Host Paul Woolard opened East SIG’s November virtual meeting again via Zoom. The meeting then commenced with George Skarbek presenting Q&A.
Q. As a consequence of the changeover from Office365 to G-Suite, I’m not receiving all the MelbPC emails being sent to me. It appears that some of my emails are being bounced back to the sender. The sender receives the message “Your message to firstname.lastname@example.org couldn’t be delivered. Security or policy settings at melbpc.org.au have rejected your message.”
As a result of the sender received this warning, I’ve been deleted from important mailing lists and in one case a sender phoning to see if I was still alive. I’ve followed the discussion on this issue in Yammer and it appears it’s a significant problem that others are also experiencing and is not yet solved.
A [Group discussion] Others at the meeting joined in commenting they had also experienced the same problem. Some members, who were unaware of the problem till hearing this question, were extremely concerned that they may also be missing important emails. One member commented “You don’t know who might have sent you emails, so it’s possible there’s been important emails that have been missed. This is very concerning to me”.
[Answer from the floor] During the transition to G-suite, all emails are still arriving in Office365 outlook and are then forwarded to Gmail. Throughout the transition process when checking your email, use the nine dot menu top left of Outlook to check your email from the old system, as all emails should still be there.
[George] I know of a number of MelbPC members whose only involvement with the club is for the MelbPC email address. If the club lose those members it would be significant loss to the club.
[General consensus] It was recommended that as the president is part of the transition team, he write to all MelbPC members alerting them to the problem”. Bill Ford agreed to advise the president of this recommendation.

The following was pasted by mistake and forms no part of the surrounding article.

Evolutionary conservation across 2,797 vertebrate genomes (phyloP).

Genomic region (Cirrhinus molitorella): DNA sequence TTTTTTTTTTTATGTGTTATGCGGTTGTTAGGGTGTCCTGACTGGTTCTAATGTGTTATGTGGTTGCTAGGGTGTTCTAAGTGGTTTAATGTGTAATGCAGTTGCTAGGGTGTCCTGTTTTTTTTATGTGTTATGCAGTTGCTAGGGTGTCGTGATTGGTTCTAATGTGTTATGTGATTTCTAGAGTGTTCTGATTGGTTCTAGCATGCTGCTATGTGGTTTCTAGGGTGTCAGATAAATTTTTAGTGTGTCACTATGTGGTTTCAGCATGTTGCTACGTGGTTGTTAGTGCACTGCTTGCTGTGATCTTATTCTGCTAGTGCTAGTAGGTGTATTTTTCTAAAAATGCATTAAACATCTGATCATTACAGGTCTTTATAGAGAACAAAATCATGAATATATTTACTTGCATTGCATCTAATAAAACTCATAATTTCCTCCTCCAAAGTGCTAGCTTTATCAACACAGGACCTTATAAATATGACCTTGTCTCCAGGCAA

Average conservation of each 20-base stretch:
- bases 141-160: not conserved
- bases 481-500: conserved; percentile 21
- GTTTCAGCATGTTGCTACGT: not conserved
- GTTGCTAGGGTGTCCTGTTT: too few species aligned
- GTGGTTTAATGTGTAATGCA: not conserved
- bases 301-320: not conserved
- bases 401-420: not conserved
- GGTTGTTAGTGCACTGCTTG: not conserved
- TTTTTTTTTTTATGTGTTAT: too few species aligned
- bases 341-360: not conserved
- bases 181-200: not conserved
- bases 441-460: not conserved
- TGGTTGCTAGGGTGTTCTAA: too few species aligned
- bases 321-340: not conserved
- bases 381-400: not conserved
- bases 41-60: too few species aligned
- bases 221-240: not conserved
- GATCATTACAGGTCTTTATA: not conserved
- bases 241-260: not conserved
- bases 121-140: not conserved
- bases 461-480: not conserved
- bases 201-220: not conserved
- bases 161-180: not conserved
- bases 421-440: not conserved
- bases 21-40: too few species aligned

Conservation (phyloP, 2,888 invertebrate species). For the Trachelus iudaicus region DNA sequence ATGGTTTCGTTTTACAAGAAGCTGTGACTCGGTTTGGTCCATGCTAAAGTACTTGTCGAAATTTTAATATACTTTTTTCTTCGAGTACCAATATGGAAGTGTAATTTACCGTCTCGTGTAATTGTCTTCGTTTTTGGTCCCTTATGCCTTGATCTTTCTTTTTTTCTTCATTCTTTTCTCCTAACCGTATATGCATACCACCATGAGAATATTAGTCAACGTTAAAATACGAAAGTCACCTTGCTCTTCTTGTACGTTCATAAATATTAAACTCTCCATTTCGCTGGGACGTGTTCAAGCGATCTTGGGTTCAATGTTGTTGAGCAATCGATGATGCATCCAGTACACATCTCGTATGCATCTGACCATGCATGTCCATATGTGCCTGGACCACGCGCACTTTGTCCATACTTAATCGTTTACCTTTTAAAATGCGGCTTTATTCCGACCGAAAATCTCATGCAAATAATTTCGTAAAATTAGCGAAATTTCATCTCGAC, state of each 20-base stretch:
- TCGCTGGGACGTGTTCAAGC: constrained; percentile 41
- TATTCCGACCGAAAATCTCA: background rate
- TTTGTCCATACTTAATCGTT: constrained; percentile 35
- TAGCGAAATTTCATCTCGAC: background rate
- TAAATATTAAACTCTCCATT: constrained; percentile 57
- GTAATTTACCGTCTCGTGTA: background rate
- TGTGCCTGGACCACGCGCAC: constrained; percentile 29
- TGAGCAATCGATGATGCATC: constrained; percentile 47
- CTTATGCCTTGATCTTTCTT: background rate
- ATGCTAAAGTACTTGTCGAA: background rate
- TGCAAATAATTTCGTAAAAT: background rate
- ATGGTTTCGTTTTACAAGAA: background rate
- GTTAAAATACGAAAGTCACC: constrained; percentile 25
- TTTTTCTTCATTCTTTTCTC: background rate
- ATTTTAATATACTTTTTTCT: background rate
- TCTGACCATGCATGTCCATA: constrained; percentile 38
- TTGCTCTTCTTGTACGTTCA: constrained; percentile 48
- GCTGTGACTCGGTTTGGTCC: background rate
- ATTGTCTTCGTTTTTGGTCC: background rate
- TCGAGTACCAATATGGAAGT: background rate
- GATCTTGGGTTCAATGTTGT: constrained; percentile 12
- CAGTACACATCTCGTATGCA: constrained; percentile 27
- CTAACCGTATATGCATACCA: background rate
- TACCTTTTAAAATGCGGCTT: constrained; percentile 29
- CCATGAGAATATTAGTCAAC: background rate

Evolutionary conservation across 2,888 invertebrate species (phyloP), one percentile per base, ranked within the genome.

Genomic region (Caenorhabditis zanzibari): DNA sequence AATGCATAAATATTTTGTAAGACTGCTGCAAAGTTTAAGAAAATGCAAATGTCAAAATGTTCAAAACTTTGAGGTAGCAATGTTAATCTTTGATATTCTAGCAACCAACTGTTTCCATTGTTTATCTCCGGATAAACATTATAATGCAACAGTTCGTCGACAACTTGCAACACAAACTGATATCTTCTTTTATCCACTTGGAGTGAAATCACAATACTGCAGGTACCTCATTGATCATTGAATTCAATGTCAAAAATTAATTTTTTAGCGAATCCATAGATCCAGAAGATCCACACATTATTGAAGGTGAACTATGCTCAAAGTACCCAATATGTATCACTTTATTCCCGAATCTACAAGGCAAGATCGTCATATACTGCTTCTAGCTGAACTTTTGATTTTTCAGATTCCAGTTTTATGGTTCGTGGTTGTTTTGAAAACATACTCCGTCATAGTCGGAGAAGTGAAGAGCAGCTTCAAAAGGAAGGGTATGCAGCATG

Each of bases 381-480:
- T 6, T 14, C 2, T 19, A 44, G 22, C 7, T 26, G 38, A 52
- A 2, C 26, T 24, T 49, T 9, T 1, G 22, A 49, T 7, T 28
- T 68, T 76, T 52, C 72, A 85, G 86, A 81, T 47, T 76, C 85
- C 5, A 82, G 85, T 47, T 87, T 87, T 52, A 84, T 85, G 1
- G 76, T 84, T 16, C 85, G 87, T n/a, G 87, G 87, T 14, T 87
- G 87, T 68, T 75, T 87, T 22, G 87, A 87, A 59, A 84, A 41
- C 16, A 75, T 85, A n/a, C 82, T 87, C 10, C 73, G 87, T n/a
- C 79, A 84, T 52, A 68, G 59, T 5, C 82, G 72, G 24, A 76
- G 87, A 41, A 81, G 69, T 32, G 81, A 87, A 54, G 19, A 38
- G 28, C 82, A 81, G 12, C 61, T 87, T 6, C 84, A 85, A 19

[John Swale] When sending emails, do not send emails from Outlook as they won’t be forwarded across to Gmail. Also look at the spam folder in Outlook, because if there’s any email identified as spam it won’t be sent to the inbox. If there’s any email in the spam folder you wish to keep, move it across to the inbox and it will then go across to Gmail.
Further discussion ensued at the conclusion of the meeting that helped explain the email problems being experienced. All mail is still coming into the Office365 server and is then forwarded to the Gmail server. It appears that the mail that is not being passed to the Gmail server is tagged as spam and not forwarded on. The problem first appeared on 5th November and the Transition Team has been very actively investigating the cause since then. All these issues will vanish when all MelbPC accounts are transitioned and the O365 server is turned off giving pure Gmail access.
Q. I’m using the BOM (Bureau of Meteorology) widget on my mobile phone and as of today it’s stopped working. Does anyone know whether the app has stopped working or should I be looking at a problem with my phone?
A. [John Hall] On my phone the BOM site is working but shows there’s a new version of the app required. When the BOM app was updated later in the evening, the questioner found the BOM site started working again.
Q. I’ve received emails from one particular friend that contain pictures. When I forward these emails on, the pictures disappear leaving a blank square box where the pictures were. Can you explain why I can’t forward those embedded pictures within emails?
A. Most likely the originating email was sent in plain text mode. You will need to change the format from text to html to be able to send on the pictures as you received them.
To determine whether an email is in text mode, try changing the text to Bold. If you can’t change the text to bold, that indicates the original email is in plain text. Any reply or forwarding of that email will also be in plain text. Change to html to overcome this.